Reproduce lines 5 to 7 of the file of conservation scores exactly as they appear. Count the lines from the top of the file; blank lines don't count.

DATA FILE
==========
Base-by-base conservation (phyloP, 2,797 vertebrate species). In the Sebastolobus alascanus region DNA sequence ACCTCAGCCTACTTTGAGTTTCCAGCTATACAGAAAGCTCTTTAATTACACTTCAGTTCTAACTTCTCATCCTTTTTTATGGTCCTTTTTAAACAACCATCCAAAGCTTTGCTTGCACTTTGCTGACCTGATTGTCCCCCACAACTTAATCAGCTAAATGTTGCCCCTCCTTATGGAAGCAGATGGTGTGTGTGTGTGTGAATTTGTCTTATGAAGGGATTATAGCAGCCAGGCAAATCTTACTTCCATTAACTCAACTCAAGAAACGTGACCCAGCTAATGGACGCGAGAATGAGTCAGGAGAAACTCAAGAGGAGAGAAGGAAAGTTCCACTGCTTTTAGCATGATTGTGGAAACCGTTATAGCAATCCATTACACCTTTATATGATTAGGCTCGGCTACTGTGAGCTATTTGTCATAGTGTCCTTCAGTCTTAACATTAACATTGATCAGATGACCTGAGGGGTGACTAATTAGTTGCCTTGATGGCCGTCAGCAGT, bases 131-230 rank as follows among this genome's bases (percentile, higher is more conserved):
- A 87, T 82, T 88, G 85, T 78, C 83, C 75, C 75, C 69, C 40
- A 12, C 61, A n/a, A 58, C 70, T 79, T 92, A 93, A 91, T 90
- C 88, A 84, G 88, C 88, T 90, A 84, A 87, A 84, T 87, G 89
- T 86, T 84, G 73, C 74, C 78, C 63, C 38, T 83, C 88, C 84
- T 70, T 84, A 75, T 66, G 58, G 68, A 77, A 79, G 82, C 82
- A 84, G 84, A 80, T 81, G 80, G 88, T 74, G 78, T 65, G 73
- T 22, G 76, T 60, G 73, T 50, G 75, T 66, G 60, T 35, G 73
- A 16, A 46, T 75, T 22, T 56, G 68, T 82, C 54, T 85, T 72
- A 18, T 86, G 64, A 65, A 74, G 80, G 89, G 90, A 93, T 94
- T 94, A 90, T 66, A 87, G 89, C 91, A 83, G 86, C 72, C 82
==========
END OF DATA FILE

- T 86, T 84, G 73, C 74, C 78, C 63, C 38, T 83, C 88, C 84
- T 70, T 84, A 75, T 66, G 58, G 68, A 77, A 79, G 82, C 82
- A 84, G 84, A 80, T 81, G 80, G 88, T 74, G 78, T 65, G 73